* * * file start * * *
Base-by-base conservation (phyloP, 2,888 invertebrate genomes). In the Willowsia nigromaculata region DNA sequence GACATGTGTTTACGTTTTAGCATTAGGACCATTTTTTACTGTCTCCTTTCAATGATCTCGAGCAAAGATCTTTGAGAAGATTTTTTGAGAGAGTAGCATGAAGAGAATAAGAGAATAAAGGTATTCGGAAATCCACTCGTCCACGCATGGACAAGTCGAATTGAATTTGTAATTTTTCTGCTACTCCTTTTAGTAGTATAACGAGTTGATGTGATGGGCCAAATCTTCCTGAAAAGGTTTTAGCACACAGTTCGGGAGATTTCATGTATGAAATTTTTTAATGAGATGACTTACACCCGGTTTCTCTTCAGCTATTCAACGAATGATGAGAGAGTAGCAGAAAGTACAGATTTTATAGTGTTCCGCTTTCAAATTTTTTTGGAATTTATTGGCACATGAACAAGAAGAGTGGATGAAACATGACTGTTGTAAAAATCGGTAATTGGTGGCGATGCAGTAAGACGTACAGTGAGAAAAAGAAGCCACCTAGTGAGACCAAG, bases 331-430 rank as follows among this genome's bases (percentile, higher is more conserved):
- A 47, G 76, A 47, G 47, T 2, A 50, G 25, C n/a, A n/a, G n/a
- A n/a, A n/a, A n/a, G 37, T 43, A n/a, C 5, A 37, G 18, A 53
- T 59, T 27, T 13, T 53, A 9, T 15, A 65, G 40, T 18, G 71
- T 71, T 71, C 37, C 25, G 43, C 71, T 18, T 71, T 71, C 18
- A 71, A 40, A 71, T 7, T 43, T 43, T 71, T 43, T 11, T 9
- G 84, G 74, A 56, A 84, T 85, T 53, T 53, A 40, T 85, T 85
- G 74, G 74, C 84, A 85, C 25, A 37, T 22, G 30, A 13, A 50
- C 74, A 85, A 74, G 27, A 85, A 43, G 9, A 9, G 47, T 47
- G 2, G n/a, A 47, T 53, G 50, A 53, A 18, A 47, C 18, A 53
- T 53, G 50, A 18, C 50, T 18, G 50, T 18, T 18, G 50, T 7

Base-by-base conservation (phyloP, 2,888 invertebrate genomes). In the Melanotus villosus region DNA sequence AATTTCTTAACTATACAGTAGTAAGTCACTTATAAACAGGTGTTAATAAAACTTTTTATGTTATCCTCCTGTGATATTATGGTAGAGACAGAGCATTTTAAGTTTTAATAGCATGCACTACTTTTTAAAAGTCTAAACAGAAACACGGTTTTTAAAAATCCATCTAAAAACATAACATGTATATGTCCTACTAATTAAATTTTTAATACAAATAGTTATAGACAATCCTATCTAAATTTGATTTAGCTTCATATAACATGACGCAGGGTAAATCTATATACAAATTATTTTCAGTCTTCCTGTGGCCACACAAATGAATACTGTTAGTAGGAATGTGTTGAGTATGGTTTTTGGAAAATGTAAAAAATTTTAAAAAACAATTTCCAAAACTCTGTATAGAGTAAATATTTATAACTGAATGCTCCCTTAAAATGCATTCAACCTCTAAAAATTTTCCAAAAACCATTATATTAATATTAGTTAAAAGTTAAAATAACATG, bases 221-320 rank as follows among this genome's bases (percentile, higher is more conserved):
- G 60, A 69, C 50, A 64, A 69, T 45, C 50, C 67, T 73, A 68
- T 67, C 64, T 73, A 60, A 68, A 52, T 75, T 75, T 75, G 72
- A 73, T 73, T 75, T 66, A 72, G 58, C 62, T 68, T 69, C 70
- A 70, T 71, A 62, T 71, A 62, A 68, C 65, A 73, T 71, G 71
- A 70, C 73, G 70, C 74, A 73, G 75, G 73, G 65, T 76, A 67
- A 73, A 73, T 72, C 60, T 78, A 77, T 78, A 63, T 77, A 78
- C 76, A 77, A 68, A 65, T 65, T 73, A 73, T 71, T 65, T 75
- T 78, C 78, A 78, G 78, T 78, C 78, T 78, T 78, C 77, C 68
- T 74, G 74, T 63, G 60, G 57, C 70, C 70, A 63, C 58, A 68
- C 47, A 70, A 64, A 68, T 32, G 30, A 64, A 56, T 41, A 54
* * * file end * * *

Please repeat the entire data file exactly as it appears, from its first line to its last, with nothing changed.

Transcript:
Base-by-base conservation (phyloP, 2,888 invertebrate genomes). In the Willowsia nigromaculata region DNA sequence GACATGTGTTTACGTTTTAGCATTAGGACCATTTTTTACTGTCTCCTTTCAATGATCTCGAGCAAAGATCTTTGAGAAGATTTTTTGAGAGAGTAGCATGAAGAGAATAAGAGAATAAAGGTATTCGGAAATCCACTCGTCCACGCATGGACAAGTCGAATTGAATTTGTAATTTTTCTGCTACTCCTTTTAGTAGTATAACGAGTTGATGTGATGGGCCAAATCTTCCTGAAAAGGTTTTAGCACACAGTTCGGGAGATTTCATGTATGAAATTTTTTAATGAGATGACTTACACCCGGTTTCTCTTCAGCTATTCAACGAATGATGAGAGAGTAGCAGAAAGTACAGATTTTATAGTGTTCCGCTTTCAAATTTTTTTGGAATTTATTGGCACATGAACAAGAAGAGTGGATGAAACATGACTGTTGTAAAAATCGGTAATTGGTGGCGATGCAGTAAGACGTACAGTGAGAAAAAGAAGCCACCTAGTGAGACCAAG, bases 331-430 rank as follows among this genome's bases (percentile, higher is more conserved):
- A 47, G 76, A 47, G 47, T 2, A 50, G 25, C n/a, A n/a, G n/a
- A n/a, A n/a, A n/a, G 37, T 43, A n/a, C 5, A 37, G 18, A 53
- T 59, T 27, T 13, T 53, A 9, T 15, A 65, G 40, T 18, G 71
- T 71, T 71, C 37, C 25, G 43, C 71, T 18, T 71, T 71, C 18
- A 71, A 40, A 71, T 7, T 43, T 43, T 71, T 43, T 11, T 9
- G 84, G 74, A 56, A 84, T 85, T 53, T 53, A 40, T 85, T 85
- G 74, G 74, C 84, A 85, C 25, A 37, T 22, G 30, A 13, A 50
- C 74, A 85, A 74, G 27, A 85, A 43, G 9, A 9, G 47, T 47
- G 2, G n/a, A 47, T 53, G 50, A 53, A 18, A 47, C 18, A 53
- T 53, G 50, A 18, C 50, T 18, G 50, T 18, T 18, G 50, T 7

Base-by-base conservation (phyloP, 2,888 invertebrate genomes). In the Melanotus villosus region DNA sequence AATTTCTTAACTATACAGTAGTAAGTCACTTATAAACAGGTGTTAATAAAACTTTTTATGTTATCCTCCTGTGATATTATGGTAGAGACAGAGCATTTTAAGTTTTAATAGCATGCACTACTTTTTAAAAGTCTAAACAGAAACACGGTTTTTAAAAATCCATCTAAAAACATAACATGTATATGTCCTACTAATTAAATTTTTAATACAAATAGTTATAGACAATCCTATCTAAATTTGATTTAGCTTCATATAACATGACGCAGGGTAAATCTATATACAAATTATTTTCAGTCTTCCTGTGGCCACACAAATGAATACTGTTAGTAGGAATGTGTTGAGTATGGTTTTTGGAAAATGTAAAAAATTTTAAAAAACAATTTCCAAAACTCTGTATAGAGTAAATATTTATAACTGAATGCTCCCTTAAAATGCATTCAACCTCTAAAAATTTTCCAAAAACCATTATATTAATATTAGTTAAAAGTTAAAATAACATG, bases 221-320 rank as follows among this genome's bases (percentile, higher is more conserved):
- G 60, A 69, C 50, A 64, A 69, T 45, C 50, C 67, T 73, A 68
- T 67, C 64, T 73, A 60, A 68, A 52, T 75, T 75, T 75, G 72
- A 73, T 73, T 75, T 66, A 72, G 58, C 62, T 68, T 69, C 70
- A 70, T 71, A 62, T 71, A 62, A 68, C 65, A 73, T 71, G 71
- A 70, C 73, G 70, C 74, A 73, G 75, G 73, G 65, T 76, A 67
- A 73, A 73, T 72, C 60, T 78, A 77, T 78, A 63, T 77, A 78
- C 76, A 77, A 68, A 65, T 65, T 73, A 73, T 71, T 65, T 75
- T 78, C 78, A 78, G 78, T 78, C 78, T 78, T 78, C 77, C 68
- T 74, G 74, T 63, G 60, G 57, C 70, C 70, A 63, C 58, A 68
- C 47, A 70, A 64, A 68, T 32, G 30, A 64, A 56, T 41, A 54